Bob Lyle, now the curator of the Georgetownia collection at the Georgetown Library and a homeowner on Cherry Hill Lane, remembers the spirited debate between the city commissioners, who wanted to raze the houses, and the new alley dwellers, who wanted to keep them, when they met in September 1953.
Lyle says now: "I was confident we would win. The house was $7,000 and it was all I could afford in 1952. When I bought it there were no stairs in it and the back yard was used as a junkyard for scrap metal and newspaper. But we fixed it up. And it was quiet back then. A lot quieter than it is now."
The new alley dwellers won their exemption, and Lyle and his new neighbors held a block party to celebrate on May 14, 1955.
About the same time, Benita Belden was the first person to move into the newly renovated Hughes Court, located between 25th, 26th, I and K streets NW. She liked it so well that she bought two more of the houses and has committed every unoccupied patch of ground to flowers and tomato plants.
"When we moved in, all of this was a vacant lot," she said, waving her hand in the direction of several tall apartment buildings that face 25th Street. "And this was all a mud puddle in front of the houses. And over there were all Negro shacks near 26th Street. I used to shoot craps with the little boys and they always beat me. We didn't ever lock our doors. We all lived here together, and we talked and helped each other out."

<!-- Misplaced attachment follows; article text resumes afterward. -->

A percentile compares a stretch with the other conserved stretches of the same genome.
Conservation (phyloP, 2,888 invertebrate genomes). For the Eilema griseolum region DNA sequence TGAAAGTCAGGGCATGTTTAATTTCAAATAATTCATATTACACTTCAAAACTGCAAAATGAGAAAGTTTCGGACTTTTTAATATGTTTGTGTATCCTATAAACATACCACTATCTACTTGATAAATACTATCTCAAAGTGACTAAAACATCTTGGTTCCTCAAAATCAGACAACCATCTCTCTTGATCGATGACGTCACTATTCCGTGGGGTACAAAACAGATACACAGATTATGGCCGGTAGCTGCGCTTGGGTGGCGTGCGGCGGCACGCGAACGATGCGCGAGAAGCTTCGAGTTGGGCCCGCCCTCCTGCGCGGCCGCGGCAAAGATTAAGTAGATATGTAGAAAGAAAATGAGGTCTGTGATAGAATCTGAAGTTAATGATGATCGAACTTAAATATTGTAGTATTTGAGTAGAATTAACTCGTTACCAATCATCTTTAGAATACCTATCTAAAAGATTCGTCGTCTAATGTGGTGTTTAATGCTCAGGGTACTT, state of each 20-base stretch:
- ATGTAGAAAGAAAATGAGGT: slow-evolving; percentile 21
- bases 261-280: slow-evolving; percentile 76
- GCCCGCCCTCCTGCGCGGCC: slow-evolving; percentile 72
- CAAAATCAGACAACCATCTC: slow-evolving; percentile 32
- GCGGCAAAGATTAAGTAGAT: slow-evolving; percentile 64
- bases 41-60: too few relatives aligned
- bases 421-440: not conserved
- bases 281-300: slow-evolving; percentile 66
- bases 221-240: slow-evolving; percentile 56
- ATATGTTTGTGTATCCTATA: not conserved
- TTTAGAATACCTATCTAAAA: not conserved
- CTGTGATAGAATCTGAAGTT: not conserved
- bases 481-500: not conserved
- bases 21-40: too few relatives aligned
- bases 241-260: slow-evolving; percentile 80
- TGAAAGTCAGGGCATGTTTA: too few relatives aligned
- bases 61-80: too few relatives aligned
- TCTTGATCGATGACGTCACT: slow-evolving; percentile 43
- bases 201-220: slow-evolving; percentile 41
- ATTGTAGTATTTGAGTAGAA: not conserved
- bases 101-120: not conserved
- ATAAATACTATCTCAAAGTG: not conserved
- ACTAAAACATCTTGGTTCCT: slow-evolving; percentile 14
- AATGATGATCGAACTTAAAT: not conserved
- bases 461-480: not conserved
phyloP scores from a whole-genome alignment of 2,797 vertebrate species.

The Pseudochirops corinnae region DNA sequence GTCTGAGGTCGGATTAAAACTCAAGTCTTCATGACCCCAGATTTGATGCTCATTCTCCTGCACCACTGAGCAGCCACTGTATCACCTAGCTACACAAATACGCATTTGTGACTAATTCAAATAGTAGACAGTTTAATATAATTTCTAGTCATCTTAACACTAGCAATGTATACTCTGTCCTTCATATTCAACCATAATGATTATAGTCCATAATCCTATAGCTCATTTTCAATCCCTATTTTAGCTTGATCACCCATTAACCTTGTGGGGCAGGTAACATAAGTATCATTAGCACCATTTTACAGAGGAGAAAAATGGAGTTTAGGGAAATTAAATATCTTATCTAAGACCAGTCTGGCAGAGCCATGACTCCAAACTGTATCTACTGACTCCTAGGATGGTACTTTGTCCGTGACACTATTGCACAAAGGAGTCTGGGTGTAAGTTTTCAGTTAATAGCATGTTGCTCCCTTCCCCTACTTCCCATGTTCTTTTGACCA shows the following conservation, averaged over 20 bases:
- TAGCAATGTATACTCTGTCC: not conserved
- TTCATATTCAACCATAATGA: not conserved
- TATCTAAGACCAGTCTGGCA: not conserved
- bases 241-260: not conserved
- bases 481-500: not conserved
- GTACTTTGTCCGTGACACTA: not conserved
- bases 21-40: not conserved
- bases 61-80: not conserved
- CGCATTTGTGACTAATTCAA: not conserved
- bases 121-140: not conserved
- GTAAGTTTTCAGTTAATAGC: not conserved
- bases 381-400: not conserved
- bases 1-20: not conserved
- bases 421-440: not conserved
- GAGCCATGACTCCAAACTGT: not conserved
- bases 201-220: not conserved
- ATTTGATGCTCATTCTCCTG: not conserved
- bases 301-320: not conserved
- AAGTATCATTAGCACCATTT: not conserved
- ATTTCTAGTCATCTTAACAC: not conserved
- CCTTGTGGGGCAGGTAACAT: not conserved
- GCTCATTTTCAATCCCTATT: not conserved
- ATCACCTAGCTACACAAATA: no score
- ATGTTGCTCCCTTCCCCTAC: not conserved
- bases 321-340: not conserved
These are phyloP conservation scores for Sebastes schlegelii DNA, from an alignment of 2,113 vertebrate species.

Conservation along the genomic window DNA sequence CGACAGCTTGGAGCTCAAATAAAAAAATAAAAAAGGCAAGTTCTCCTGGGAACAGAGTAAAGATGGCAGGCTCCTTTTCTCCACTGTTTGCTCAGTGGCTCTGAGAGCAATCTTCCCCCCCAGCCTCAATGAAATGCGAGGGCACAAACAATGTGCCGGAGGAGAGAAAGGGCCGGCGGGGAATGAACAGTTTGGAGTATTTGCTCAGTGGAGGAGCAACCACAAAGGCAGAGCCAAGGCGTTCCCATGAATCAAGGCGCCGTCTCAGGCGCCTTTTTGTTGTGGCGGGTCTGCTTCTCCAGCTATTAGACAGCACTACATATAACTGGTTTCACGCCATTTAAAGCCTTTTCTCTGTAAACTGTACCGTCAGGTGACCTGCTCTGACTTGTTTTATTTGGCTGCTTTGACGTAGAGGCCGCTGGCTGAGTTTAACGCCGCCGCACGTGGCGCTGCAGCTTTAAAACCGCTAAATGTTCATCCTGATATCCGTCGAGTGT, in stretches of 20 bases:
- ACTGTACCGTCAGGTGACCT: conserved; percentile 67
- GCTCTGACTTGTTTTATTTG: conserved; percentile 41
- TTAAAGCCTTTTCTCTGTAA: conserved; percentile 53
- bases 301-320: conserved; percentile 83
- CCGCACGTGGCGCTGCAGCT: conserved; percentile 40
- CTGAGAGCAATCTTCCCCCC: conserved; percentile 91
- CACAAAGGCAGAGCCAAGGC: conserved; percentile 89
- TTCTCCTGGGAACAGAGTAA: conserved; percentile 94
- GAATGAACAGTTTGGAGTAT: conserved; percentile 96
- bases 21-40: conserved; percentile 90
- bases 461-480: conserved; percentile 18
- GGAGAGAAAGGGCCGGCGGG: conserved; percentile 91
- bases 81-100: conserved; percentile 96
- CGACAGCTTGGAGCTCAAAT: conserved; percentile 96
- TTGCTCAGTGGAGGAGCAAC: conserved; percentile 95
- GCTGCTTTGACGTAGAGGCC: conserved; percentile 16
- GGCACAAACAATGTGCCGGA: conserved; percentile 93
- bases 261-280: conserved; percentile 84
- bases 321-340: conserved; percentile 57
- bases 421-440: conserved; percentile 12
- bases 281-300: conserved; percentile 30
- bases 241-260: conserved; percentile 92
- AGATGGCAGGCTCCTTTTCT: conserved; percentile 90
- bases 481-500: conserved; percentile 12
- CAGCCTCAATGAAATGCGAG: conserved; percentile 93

Belden, 71, said a neighbor named Charles Rogers petitioned the government to change the name of the court to Hughes Mews.
"That was 15 years ago," she said. "I remember he tried it once and failed, and then he got it the second time around. And then he moved out, leaving us with that name, Hughes Mews."
Many of today's alley residents became interested in their unusual homes after moving in. John Vlach, 35, now a George Washington University anthropologist specializing in Afro-American architecture, is an exception. He had reviewed the book "Alley Life in Washington," written by James Borchert, before arriving in Washington in 1981.
"I thought the alley houses would be out of my price range, that gentrification would have set in," he said from his home on Terrace Court NE, directly behind the Supreme Court.
"By a stroke of good luck, I plugged into an academic and Smithsonian pipeline and this house was offered to me at a reasonable rent. As soon as I came here, I knew this house was the best of everything I had seen."
"We are a little row of buildings set under the nose of the monuments in our own hidden world," said Vlach. "In a sense, this house is an element of an earlier folk culture now gone. And we are the new folk culture. We are upscale alley dwellers."